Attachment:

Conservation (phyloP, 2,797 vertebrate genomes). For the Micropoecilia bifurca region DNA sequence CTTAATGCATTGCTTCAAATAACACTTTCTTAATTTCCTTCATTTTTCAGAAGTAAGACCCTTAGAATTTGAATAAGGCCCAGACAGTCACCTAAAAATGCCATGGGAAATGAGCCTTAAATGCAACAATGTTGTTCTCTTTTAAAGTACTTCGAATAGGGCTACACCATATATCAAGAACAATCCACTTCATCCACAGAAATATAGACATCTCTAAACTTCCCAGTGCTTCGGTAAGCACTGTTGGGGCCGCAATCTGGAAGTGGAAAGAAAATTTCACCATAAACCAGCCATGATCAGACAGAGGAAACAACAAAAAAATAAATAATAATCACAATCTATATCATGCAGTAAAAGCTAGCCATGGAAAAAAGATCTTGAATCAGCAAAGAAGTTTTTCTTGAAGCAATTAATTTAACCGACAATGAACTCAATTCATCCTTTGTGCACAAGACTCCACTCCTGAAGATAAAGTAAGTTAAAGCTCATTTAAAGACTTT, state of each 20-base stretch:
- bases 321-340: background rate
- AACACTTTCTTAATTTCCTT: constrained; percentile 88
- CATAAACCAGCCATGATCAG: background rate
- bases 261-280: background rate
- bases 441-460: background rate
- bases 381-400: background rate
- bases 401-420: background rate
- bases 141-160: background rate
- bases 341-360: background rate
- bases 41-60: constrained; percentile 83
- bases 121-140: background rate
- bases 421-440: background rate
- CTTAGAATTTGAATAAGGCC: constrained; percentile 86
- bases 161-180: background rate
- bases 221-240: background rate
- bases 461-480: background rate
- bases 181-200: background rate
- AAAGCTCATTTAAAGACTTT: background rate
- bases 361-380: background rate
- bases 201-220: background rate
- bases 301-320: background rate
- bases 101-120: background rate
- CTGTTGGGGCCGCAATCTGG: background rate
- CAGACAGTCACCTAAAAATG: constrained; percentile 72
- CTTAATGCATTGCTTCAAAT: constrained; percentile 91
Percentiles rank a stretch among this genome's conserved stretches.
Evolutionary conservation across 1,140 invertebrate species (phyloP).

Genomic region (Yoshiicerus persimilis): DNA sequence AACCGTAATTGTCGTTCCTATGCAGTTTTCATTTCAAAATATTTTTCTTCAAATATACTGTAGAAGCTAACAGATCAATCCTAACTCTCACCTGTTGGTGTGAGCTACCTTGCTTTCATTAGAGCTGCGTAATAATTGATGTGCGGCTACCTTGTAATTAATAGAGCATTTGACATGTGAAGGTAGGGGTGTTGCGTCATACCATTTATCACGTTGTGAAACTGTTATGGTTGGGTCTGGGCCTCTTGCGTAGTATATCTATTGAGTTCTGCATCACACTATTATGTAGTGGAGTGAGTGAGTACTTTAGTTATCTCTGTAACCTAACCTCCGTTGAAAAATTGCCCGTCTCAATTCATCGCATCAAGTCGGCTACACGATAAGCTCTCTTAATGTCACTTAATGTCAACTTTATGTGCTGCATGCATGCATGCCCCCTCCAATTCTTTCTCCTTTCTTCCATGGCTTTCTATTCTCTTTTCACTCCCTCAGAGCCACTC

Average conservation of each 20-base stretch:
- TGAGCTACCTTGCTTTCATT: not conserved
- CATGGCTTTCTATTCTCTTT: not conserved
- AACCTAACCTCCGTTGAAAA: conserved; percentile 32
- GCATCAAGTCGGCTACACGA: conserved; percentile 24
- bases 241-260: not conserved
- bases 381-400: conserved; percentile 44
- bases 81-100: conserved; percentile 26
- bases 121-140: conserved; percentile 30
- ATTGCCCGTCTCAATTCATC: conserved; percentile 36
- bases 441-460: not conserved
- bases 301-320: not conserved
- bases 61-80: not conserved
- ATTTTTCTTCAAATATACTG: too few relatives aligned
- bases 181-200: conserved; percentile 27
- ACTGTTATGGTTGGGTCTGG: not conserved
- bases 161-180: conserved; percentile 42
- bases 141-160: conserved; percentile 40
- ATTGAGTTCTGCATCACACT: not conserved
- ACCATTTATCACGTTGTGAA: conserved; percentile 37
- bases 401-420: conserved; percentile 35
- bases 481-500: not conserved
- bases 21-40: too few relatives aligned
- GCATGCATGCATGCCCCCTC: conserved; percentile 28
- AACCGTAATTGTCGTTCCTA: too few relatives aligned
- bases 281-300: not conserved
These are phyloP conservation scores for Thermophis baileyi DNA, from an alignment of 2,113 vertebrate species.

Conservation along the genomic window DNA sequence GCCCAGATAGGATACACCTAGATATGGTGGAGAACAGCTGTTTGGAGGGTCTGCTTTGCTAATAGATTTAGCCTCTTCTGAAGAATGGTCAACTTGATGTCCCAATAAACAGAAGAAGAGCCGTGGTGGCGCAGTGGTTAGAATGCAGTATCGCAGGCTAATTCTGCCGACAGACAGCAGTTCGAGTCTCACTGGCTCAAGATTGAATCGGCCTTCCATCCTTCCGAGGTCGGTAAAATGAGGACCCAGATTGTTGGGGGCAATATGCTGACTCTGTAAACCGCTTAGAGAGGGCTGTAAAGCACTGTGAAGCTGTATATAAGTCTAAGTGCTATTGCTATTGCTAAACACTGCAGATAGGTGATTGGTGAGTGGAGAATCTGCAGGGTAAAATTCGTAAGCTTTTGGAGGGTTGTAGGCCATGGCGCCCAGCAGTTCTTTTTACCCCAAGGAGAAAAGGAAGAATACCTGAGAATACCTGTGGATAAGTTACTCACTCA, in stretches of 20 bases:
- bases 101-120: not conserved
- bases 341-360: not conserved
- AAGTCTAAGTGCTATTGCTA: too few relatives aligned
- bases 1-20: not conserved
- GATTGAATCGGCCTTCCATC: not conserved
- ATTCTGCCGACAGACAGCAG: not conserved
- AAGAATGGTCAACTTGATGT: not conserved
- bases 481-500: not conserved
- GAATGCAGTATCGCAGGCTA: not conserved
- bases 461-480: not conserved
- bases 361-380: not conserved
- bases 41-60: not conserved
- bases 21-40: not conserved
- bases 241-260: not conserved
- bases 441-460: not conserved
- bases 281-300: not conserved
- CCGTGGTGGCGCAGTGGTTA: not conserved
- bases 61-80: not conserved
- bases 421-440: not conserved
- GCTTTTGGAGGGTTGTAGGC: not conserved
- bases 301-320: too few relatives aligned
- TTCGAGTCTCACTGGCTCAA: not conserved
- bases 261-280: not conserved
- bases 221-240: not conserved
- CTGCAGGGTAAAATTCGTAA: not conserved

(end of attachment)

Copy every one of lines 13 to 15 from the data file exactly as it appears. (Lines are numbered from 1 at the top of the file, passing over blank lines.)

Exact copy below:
- bases 421-440: background rate
- CTTAGAATTTGAATAAGGCC: constrained; percentile 86
- bases 161-180: background rate